Figure 3.2. Mental hospital population in England and Wales as a proportion of the total population (source: Barham, 1992)

Explicit political initiatives. In the United Kingdom the 1959 Mental Health Act allowed for "more diversified community service embracing a range of agencies" (Barham, 1992, p. 11). A year later the then Minister of Health, Enoch Powell delivered his famous 'water-tower' speech to the National Association of Mental Health: "There they stand, isolated, majestic, imperious, brooded over by the gigantic water-tower and chimney combined, rising unmistakable and daunting out of the countryside - the asylums which our forefathers built with such immense solidity" (quoted in Barham, 1992, p. xi). Inspired by this the Ministry of Health in 1962 published its 'Hospital Plan' setting out a programme for the deinstitutionalisation of the mentally ill (Ekdawi & Conning, 1994).

In the United States the Joint Commission on Mental Illness and Health in a 1961 report titled "Action for Mental Health" recommended that state hospitals should convert from custodial to treatment centres (Morrisey & Goldman, 1980). The year after, Kennedy made his "bold new approach" speech condemning "cold custodialism" and calling for comprehensive community care. In the same year he signed the Community Mental Health Centers Act (Colp, 1989; Morrisey & Goldman, 1980) which, as was the case with child guidance clinics at the start of the century, set up parallel institutional structures, largely unconnected to the mental hospital system, but radiating the disciplinary power of psychiatry into increasingly intimate and decentered spaces.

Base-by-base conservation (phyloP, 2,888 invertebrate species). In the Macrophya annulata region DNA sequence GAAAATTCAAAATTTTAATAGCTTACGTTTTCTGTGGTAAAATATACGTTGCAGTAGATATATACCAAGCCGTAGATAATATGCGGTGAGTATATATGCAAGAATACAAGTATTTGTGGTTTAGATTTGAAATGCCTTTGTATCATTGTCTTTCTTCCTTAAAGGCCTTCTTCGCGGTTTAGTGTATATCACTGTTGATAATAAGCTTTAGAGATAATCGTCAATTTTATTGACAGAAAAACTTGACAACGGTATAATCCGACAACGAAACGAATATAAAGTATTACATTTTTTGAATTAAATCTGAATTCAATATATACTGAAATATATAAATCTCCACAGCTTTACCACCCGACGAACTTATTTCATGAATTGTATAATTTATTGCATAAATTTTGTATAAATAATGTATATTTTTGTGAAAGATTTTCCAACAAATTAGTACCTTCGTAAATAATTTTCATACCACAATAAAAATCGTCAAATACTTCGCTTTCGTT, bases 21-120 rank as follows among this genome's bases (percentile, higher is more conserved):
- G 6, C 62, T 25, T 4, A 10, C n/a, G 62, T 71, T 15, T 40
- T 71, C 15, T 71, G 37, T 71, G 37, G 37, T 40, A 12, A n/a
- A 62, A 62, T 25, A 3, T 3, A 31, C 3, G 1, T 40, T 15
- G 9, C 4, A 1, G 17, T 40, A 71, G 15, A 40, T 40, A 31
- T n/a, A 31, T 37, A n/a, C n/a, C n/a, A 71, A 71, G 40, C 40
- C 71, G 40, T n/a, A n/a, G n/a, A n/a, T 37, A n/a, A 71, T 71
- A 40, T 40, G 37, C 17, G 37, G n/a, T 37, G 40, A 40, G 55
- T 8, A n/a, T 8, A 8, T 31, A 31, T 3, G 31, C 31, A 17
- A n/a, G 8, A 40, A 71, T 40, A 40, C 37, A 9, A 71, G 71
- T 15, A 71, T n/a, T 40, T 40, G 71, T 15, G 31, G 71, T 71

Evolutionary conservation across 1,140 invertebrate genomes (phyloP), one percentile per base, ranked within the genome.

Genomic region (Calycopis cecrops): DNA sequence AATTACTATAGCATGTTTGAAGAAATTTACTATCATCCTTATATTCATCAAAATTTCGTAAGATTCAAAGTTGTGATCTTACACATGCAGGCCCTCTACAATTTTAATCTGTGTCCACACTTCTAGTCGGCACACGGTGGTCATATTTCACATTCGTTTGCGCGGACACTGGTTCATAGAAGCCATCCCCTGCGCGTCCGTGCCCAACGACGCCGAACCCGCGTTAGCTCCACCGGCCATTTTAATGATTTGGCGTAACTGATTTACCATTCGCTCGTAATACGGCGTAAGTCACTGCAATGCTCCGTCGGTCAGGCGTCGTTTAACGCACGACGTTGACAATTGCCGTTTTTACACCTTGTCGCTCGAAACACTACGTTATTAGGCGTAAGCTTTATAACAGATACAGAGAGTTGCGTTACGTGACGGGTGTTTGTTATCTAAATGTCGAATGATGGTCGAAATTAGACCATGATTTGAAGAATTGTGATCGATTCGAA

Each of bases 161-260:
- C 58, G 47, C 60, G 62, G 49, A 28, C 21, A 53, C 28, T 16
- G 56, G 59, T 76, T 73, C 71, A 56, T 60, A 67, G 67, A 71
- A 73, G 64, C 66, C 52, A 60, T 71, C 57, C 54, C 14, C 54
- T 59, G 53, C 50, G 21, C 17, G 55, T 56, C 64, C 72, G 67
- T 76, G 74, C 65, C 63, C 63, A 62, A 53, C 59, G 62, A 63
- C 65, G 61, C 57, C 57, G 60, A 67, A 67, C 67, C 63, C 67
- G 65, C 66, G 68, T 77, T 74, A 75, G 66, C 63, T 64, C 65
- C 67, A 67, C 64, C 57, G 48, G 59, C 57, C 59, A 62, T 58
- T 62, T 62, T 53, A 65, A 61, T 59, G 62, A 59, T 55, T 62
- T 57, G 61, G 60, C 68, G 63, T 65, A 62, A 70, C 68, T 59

As significant as the drop in the inpatient census brought about by deinstitutionalisation was the steep rise in admission rates, for example from 78 586 p.a. in 1955 to 170 527 p.a. in 1968 in England and Wales and from 185 000 p.a. in 1956 to 393 000 p.a. in 1970 in the United States (Scull, 1984). In South Africa, admissions rose by 40% between 1964 and 1989, while the number of mental hospital beds declined by 8 800 (Visser, Haasbroek & Bodemer, 1989). As was the case in the 1750s and the early 1800s, this rise in admissions was in large measure due to readmissions rather than first admissions. According to Warner (1994) "about half the patients released from U. S. psychiatric hospitals in the early 1970s were readmitted within a year of discharge" (Warner, 1994, p. 90). Where patients were not readmitted to a mental hospital, some other institution often served the same purpose so that, again as before, deinstitutionalisation often turned out to be little more than transinstitutionalisation. Despite the sharp decline in mental hospital patients in the United States in the early 60s, the number in nursing homes increased to such an extent that the total institutionalised population was actually higher in 1969 than in 1963 (Warner, 1994). Not only were nursing homes cheaper(30), but where state governments had to pay for those in state mental hospitals, the costs of private nursing home care could be billed to Medicaid or Medicare, which are mostly funded by the federal government (Warner, 1994).